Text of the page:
Any sane person running Miami-Dade County would take a look at downtown's traffic-clogged streets and crane-packed
Instead of engaging in this sort of self-reflection, though, the county will release a report this month that's pretty much the opposite. The report suggests selling off 2.8 million square feet of public land to developers, who, like hyenas, would be able to pick apart taxpayer-owned assets and build close to 20 million square feet of development on top.
The report, which embattled County Mayor Carlos Gimenez's office will present to the commission at its upcoming March 7 meeting, floats the idea that the county could sell off 2 million square feet of publicly owned land, including the entire Miami-Dade County Courthouse and portions of the property on which County Hall and the main library stand. In exchange, the county would let private developers build anywhere from 12 to 19 million square feet of private space.
The "sheer size of the space, with an opportunity to participate in up to 13 to 19 million square feet of development in the prime, urban core, could be used as an enticement to a developer/investor who would partner with the County in a master-planned, long-term project," the report says.
According to the memo, the county commission in 2014 requested a report on which downtown properties could be sold or redeveloped. It took just more than two years to compile the data.
But the idea seems remarkably one-sided. Sure, some properties — the courthouse especially — are old and crumbling. But it's unclear why the private sector is any better suited to revamp the property than the public, except for the fact that private developers could make some cash from the deal.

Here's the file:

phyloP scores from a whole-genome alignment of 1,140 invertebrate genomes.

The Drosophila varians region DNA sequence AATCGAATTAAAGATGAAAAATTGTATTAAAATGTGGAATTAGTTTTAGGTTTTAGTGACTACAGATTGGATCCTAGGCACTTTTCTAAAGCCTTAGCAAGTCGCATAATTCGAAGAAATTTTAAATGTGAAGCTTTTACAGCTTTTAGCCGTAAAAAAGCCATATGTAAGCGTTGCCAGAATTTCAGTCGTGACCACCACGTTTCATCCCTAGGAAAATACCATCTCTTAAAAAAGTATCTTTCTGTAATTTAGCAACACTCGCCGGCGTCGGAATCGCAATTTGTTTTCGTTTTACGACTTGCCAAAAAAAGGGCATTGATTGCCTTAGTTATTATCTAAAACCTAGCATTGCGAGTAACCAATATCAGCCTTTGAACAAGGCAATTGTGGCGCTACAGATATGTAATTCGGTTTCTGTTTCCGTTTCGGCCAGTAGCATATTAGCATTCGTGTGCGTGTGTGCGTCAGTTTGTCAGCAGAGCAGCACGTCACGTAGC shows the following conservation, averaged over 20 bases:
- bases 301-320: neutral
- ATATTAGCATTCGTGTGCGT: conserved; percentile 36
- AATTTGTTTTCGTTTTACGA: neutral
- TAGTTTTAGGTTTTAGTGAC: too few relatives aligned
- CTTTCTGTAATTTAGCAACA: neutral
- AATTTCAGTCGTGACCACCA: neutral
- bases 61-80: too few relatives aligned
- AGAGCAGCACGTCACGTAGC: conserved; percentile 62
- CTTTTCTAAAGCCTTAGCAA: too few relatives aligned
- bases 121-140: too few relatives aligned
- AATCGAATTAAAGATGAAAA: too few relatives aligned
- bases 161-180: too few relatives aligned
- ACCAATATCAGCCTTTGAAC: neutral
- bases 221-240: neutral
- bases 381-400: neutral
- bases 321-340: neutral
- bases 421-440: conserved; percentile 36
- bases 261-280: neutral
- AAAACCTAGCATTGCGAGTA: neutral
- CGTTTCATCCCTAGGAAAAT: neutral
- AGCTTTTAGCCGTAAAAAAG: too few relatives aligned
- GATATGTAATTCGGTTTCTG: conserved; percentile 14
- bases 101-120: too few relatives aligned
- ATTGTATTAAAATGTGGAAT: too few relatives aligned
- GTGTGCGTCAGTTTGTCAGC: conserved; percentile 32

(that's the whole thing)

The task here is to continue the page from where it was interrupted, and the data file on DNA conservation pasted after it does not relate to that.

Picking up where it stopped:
It's also unclear what (besides money) the county thinks it could gain by selling off or leasing other taxpayer-owned assets such as the Miami-Dade Cultural Center — the Spanish-style piazza where the library sits. The report says the county could mandate that developers build space for government uses, such as a
"Given its exclusivity and development potential, the Cultural Center property [where the library sits] could be used as an enticement to a developer, who would lease the land from the County (estimated via appraisal at $11 million per year in ground rent), construct their own private development, and in turn build a civil courthouse for the county on excess land at the Children's Courthouse or Motorpool sites," the report says.
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The study also floats the idea of selling "air rights" for developers to build above the existing Miami-Dade Courthouse, for example. The paper also suggests rezoning land set aside for "civic institutions" in order to "maximize property value and achieve the highest economic use."
The authors stress that they're simply spitballing ideas — and that if any land is sold off or leased, the trades wouldn't all happen at once.
But in the grand scheme of ideas designed to strengthen the public sector, this concept seems particularly regrettable. Selling off a prized asset like an entire courthouse for a lump sum of cash might be helpful in the short-term — but once that money gets burnt up, the county can't get its building back.
Oh, and in case anyone is confused as to what these leases would end up looking like, the county already floated the idea in 2015 of selling parts of the Cultural Center property to just full-on build a high-rise on top.